60. Issue No. 5: The plaintiffs have succeeded in establishing the invalidity of the new constitution. The stand taken up by the defendants has been found to be incorrect. Defendant No. 2 is not entitled to any compensation under Section 35-A, C. P. C.
61. Issue No. 6: The plaintiffs claimed two reliefs. The first relief was for a declaration that, the two resolutions passed at Patna and Kotah, and the draft constitution are ultra vires the Sammelan and are null and void. It has been found under issue No. 3 that, although the plaintiffs have succeeded in establishing the invalidity of the proceedings, the suit is maintainable in part only. The declaration will, therefore, be confined to that part, which is illegal. The second relief claimed by the plaintiffs is for injunction.
A meeting of the constitution committee was to be held on 28-8-1951. That was several years ago. There is now no point in prohibiting the proposed meeting of 28-8-1951. The defendants will be prohibited from enforcing that part of the new constitution, which has been prepared illegally. Since the plaintiffs' claim partly succeeds and partly fails, parties may be ordered to bear their own costs.
62. Now I take up Suit No. 2 of 1956.
63. Issue No. 1: This matter has been fully discussed under issue No. 1 of suit No. 1 of 1956. I hold that the new constitution is invalid.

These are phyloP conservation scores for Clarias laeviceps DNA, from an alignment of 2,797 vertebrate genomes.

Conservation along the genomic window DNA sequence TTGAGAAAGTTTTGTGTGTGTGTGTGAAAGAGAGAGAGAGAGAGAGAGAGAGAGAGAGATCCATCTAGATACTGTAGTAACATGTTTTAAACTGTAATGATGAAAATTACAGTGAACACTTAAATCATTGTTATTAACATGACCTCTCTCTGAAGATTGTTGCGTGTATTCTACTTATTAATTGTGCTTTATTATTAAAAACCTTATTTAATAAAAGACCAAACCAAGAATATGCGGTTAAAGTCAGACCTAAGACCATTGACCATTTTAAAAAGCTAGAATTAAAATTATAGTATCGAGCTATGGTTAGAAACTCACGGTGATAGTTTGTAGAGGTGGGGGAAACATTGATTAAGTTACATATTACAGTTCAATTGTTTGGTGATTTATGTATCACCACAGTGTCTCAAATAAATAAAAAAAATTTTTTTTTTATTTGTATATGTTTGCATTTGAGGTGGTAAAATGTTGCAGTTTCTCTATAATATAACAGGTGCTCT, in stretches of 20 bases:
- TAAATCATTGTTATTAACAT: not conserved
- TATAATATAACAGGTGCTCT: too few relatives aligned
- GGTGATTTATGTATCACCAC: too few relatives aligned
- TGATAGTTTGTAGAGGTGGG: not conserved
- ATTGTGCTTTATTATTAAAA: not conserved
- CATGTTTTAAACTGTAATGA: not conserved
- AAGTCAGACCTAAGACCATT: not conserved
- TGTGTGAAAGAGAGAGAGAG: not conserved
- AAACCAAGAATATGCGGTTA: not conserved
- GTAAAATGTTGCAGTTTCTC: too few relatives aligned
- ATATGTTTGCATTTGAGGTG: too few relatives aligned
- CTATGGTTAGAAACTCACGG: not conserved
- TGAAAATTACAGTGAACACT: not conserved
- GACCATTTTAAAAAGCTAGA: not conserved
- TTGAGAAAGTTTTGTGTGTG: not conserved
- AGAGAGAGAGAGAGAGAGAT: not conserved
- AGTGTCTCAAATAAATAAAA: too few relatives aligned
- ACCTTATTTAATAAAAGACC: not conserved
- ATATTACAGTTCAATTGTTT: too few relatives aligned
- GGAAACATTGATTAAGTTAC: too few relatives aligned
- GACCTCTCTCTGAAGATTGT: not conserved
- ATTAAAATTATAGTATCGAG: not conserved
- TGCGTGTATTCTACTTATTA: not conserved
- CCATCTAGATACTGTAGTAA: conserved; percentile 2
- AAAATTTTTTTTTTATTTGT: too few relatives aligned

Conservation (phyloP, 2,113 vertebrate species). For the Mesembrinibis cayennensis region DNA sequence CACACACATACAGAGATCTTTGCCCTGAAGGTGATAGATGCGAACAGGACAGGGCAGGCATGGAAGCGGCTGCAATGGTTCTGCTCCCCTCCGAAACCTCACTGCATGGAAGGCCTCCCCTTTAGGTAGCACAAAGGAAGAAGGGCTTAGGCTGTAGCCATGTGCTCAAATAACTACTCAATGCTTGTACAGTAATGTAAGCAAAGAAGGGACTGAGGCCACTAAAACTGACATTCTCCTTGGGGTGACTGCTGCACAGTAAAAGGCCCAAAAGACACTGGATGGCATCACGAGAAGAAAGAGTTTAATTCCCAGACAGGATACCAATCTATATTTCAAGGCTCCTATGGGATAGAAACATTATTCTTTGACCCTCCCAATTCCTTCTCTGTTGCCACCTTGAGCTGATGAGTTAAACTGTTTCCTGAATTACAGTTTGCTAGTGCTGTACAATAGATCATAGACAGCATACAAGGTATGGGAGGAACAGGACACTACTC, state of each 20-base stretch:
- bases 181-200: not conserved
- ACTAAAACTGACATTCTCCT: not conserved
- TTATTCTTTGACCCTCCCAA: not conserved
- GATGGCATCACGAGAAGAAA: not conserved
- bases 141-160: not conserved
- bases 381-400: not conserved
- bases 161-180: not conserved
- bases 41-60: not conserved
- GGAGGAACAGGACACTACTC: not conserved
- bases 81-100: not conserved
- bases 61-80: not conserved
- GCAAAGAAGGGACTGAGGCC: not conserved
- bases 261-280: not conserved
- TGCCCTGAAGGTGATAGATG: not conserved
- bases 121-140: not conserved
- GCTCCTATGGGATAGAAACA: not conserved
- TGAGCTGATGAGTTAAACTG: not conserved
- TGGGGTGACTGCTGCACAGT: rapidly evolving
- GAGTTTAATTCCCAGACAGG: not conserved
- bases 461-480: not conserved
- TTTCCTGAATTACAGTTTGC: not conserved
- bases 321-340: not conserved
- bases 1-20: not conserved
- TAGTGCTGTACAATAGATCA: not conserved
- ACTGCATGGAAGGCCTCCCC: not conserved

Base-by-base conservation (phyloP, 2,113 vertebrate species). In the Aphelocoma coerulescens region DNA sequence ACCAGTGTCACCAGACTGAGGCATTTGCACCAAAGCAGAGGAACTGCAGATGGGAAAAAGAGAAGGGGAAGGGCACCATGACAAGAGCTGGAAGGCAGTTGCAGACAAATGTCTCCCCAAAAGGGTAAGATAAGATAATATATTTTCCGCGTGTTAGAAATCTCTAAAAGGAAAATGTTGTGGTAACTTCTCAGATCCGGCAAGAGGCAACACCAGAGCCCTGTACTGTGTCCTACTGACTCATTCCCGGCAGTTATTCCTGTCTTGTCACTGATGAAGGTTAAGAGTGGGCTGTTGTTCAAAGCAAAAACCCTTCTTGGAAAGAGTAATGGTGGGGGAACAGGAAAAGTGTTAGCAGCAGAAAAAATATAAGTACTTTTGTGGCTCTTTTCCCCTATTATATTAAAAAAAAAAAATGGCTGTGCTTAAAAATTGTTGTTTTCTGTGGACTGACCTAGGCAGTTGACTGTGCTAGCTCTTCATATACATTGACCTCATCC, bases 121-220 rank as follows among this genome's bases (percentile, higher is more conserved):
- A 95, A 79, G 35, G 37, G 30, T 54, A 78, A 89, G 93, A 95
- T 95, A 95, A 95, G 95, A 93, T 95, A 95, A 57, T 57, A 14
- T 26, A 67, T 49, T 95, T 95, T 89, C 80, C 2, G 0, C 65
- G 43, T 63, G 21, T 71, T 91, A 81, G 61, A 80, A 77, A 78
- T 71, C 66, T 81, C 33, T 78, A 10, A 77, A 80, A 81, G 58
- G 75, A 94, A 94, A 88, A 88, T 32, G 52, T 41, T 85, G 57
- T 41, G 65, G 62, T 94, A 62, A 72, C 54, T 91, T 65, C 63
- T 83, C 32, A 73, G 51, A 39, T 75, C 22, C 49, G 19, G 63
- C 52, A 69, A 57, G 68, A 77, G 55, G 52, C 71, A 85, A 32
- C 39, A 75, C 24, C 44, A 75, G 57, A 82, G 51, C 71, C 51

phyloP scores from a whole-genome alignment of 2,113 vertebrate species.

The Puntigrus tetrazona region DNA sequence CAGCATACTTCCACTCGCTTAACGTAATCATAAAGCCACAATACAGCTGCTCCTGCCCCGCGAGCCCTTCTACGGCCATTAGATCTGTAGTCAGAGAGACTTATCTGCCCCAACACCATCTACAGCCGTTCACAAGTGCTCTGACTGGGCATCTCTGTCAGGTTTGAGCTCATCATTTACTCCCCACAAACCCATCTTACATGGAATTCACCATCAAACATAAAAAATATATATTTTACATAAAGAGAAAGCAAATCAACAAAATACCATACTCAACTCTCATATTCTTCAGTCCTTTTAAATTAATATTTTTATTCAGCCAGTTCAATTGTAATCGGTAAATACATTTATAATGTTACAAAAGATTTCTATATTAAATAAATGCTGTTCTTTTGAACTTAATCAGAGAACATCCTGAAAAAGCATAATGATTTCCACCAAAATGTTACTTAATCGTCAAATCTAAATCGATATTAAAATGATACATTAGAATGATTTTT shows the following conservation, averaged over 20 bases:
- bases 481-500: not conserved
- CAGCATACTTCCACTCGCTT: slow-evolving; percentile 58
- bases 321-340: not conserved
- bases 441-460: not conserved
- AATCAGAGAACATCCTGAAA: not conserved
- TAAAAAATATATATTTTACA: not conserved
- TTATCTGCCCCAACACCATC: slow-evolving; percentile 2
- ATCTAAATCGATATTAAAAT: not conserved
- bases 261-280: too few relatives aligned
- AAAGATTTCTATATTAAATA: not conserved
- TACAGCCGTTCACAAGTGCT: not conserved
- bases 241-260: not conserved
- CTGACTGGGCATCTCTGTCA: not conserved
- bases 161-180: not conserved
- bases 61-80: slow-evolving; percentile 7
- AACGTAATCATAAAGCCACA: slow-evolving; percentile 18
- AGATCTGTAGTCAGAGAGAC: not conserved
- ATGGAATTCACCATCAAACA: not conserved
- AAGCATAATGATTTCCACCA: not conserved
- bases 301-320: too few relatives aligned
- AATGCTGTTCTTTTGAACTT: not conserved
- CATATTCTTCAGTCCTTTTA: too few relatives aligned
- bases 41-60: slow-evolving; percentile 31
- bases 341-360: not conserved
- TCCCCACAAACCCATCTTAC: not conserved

64. Issue No. 2: It follows that the plaintiffs are not entitled to any relief.
65. Lastly, we come to Suit No. 3 of 1956,
66. Issue No. 1 : This suit relates to the validity of the proceedings of the Standing Committee of 9-9-1951. Neither party filed a copy of the resolution dated 9-9-1951. No oral evidence on the point was produced by either party. Parties filed affidavits in the initial stage of the case on the question of appointment of a receiver. It is difficult to decide this issue satisfactorily on the basis of such meagre material.
67. Mr. A. P. Pande appearing for the plaintiffs challenged the proceedings of 9-9-1951 on the following grounds:
(1) The meeting was held in spite of the injunction granted by a civil court;
(2) the Standing Committee was not competent to remove old office bearers or to appoint new office bearers;